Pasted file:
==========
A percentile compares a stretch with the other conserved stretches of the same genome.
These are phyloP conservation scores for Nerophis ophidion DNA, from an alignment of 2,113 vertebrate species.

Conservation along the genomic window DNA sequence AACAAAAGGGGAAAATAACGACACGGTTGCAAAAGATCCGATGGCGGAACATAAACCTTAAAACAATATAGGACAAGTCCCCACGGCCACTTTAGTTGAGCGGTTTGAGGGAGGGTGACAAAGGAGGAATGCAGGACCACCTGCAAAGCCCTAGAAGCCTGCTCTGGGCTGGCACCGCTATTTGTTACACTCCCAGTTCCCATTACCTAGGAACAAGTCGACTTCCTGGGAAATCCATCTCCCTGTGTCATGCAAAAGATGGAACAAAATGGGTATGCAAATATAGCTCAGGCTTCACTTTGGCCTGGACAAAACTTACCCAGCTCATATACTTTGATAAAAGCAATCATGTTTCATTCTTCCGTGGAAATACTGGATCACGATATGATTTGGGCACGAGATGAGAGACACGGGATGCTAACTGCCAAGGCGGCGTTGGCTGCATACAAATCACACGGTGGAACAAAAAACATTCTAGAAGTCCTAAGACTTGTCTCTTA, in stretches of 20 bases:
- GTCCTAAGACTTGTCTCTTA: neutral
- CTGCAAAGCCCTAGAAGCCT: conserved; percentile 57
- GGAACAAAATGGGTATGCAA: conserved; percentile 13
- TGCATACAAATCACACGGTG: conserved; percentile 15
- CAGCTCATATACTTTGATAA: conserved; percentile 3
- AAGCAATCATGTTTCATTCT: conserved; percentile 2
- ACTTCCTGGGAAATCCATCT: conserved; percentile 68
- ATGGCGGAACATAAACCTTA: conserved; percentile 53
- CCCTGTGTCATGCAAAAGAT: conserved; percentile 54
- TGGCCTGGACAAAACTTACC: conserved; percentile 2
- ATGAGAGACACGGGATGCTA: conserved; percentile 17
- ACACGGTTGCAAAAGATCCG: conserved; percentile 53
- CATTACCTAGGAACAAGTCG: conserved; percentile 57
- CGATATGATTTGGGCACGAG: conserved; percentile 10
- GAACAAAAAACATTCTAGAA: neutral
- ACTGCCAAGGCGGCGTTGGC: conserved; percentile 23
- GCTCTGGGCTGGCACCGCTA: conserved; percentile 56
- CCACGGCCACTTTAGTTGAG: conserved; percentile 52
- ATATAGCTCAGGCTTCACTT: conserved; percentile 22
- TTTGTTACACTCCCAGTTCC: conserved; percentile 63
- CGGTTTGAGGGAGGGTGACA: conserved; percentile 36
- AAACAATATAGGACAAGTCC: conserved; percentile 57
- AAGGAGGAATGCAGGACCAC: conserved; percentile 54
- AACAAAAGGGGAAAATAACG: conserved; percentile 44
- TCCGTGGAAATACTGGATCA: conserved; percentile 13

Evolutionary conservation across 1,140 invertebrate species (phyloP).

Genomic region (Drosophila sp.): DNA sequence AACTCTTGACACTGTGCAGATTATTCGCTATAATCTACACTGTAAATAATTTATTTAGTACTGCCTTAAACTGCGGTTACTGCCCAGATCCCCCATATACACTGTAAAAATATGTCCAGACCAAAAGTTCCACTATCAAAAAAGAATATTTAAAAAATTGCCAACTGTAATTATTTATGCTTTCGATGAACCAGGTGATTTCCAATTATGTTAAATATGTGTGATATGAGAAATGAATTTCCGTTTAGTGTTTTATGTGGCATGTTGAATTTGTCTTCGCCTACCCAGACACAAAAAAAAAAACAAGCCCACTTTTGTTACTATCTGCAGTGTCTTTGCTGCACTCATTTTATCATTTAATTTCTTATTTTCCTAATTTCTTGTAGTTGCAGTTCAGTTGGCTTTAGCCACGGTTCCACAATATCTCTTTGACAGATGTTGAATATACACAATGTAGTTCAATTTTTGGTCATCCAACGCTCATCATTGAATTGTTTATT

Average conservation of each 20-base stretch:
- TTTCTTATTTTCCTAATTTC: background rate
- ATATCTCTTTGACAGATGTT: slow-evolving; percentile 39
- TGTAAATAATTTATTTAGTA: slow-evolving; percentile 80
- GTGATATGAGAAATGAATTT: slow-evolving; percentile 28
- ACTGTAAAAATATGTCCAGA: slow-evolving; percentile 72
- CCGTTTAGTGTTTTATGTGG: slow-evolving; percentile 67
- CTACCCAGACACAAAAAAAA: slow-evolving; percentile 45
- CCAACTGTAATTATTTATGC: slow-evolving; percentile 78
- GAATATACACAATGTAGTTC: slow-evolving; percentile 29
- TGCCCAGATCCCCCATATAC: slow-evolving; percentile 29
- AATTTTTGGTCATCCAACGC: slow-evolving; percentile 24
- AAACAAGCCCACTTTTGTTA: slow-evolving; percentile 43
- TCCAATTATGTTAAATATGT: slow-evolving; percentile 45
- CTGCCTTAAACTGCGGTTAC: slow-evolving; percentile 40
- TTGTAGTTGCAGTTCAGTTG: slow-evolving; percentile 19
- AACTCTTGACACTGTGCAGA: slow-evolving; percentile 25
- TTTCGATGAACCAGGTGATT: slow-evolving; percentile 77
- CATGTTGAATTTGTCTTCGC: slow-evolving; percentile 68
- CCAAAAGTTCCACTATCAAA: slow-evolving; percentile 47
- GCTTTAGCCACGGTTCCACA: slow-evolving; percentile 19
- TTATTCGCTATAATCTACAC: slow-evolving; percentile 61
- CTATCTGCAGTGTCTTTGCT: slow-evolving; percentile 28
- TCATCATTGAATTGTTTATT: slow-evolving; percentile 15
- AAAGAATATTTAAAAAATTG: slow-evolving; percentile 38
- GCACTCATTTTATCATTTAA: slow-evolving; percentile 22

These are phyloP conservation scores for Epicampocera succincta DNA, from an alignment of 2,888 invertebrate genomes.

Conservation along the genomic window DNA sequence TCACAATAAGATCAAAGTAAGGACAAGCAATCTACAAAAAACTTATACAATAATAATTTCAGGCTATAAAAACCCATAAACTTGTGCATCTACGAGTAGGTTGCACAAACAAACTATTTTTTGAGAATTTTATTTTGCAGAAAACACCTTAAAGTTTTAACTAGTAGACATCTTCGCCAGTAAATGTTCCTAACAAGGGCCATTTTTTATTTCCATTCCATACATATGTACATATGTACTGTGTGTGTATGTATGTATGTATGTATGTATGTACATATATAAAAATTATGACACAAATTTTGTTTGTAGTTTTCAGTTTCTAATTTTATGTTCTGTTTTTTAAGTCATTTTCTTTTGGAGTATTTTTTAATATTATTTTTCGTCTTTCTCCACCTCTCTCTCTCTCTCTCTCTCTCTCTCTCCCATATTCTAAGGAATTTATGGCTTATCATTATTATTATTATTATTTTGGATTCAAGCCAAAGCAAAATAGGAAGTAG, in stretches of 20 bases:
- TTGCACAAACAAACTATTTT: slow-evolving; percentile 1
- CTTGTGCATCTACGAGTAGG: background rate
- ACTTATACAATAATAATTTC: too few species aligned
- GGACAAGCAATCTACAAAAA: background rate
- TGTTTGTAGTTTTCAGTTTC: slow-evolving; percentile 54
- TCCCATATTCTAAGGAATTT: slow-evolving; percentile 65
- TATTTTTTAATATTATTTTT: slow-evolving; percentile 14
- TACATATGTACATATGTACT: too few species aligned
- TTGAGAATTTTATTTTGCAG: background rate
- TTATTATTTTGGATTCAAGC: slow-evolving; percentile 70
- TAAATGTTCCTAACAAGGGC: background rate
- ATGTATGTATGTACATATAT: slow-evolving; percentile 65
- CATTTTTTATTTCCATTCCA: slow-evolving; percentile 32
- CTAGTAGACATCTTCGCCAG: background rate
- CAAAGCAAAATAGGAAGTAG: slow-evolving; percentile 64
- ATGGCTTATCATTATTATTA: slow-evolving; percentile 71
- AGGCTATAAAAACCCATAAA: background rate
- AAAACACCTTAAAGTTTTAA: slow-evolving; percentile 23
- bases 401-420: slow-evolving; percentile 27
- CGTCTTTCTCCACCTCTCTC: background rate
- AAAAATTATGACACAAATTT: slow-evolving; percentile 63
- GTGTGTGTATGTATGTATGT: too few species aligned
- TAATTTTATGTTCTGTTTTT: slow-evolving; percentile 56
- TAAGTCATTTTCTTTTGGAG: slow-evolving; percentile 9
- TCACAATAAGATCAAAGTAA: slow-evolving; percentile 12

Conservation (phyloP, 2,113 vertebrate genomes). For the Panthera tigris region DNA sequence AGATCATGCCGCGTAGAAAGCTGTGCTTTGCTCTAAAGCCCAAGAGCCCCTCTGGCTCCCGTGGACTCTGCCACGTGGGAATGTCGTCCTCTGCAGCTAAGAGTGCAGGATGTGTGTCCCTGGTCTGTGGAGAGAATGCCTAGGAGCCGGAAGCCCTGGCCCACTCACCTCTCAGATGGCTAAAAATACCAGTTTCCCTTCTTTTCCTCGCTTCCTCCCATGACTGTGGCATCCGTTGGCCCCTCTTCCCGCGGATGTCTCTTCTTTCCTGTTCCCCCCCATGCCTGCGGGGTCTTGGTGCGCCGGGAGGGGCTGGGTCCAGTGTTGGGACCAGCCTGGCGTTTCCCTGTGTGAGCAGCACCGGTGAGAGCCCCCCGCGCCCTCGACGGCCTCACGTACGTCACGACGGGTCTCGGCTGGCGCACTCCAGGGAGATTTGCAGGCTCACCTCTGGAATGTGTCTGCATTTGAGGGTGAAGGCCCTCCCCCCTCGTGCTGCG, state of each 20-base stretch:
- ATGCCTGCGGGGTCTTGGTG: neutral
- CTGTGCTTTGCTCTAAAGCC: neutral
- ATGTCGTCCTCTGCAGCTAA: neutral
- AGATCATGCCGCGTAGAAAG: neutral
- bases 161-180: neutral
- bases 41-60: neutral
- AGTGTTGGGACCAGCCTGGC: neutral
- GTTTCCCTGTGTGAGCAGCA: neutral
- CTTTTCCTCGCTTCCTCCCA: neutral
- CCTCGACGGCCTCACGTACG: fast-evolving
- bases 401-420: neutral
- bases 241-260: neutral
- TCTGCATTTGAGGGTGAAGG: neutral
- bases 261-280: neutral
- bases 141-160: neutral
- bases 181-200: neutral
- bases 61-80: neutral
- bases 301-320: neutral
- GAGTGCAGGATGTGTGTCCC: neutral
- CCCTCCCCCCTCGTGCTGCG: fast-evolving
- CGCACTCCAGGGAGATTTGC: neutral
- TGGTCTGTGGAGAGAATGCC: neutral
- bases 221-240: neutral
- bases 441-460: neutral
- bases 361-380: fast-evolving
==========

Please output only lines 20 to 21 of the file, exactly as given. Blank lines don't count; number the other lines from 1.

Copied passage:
- GCTCTGGGCTGGCACCGCTA: conserved; percentile 56
- CCACGGCCACTTTAGTTGAG: conserved; percentile 52